As teachers in many countries meet new students for the beginning of a new term  or return to the same classes after a break, I often hear comments like those in the title of my post when teachers chat with teach other over lunch or during breaks. We all make these kinds of judgments not only about our students but about waiters, clerks in stores, bank tellers, taxi drivers and others who we meet. A big difference between making judgments about those we meet only once and our students is that what we say about our students influences our behaviors towards them since we continue to interact with them for months rather than the usual one off interactions with waiters, clerks, tellers, drivers, etc.

I was reminded of the potential danger of our initial impressions of students by some book reviews I recently read. In one book, the author showed that so called expert wine tasters changed their judgments of wine during their second and third tastings. They also rated wines with sophisticated labels or higher categories on the labels even if the wines were in fact not in the higher categories. In short, their initial impressions were not only inaccurate but inconsistent.

The other book review I read dealt with evaluations of musical competitions. Again, the judges changed their initial evaluations in subsequent sessions when they listened to the same music. The author of the study said in the conclusion that the judging of musical competitions is a bit of a lottery!

An analysis of the prevalence of shark attacks provides us with more evidence that our perceptions are often out of tune with reality. It is more likely that a person will be killed by being caught in a sinkhole or in a tornado than by a shark. Between 1990 and 2010 11 people were killed by sharks and 125 by tornadoes. Of course sharks are dangerous and if you swim in parts of Florida in particular you should heed the warning signs. But the perception that many of us have that sharks kill a great number of people is inaccurate.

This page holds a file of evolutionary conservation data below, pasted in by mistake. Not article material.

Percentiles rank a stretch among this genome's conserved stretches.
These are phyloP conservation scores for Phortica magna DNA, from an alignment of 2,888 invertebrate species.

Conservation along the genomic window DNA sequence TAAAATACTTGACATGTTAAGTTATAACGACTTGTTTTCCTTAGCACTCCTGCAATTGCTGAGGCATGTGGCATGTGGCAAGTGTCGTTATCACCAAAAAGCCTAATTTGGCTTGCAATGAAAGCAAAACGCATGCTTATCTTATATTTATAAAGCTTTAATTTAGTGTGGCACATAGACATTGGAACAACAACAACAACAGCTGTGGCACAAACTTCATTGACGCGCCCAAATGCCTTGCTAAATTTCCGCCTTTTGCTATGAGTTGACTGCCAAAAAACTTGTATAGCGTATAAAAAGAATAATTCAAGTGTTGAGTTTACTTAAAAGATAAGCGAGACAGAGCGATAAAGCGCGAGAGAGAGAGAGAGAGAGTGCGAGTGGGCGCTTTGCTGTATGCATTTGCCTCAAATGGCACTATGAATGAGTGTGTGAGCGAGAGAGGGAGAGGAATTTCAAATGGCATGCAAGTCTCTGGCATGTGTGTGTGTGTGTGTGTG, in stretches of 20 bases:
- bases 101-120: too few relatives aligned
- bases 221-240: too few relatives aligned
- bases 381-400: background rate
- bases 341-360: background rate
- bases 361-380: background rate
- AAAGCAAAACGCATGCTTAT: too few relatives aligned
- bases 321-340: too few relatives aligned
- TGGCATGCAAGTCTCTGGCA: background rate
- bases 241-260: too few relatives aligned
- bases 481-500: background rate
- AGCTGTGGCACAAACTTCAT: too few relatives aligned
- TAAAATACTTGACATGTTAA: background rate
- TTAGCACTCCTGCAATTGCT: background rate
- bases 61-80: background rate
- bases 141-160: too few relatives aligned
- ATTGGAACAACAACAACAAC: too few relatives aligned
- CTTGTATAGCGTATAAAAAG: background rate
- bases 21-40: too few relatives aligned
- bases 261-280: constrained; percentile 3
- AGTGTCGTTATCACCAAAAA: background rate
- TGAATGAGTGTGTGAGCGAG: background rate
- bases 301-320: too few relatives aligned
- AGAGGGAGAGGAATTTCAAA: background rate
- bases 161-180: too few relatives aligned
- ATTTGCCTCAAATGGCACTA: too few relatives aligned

If you commit a crime and have blond hair and blue eyes you more likely to be found not guilty than if you are black. or white with dark hair and eyes. The murder of Trevor Martin in Florida highlights the issue of how our initial impressions can have very negative effects.

As you can see, I have attached two photographs of two pieces of cloth. In the first one titled Context, most people think that the diamond in each piece of cloth in the center is a different color. When they see the same diamonds next to each other int he photograph titled Side by Side they see that in fact the colors are identical.

In our classroom, a student might seem lazy. In a club, the same student might be full of energy. The student who seems attentive might just be unconsciously pretending to seem attentive.

I realize that it seems natural to judge people all the time. But given the fact that many judgments we make of both wine tasting, musical competitions and potentials for accidents with sharks and the fact that colors we see are influenced by the context they are in, we should try to ignore our initial impressions of our students. If we can ignore our initial impressions we are likely to treat each student in a similar way. If we continue to base our treatment of students on our initial impressions we are likely to inhibit the growth of at least some of our students.

John

context

side-by-side3

PS You might have to click the PDFs of the pieces of cloth a couple of times–context and side-by-side3 to be able to see them.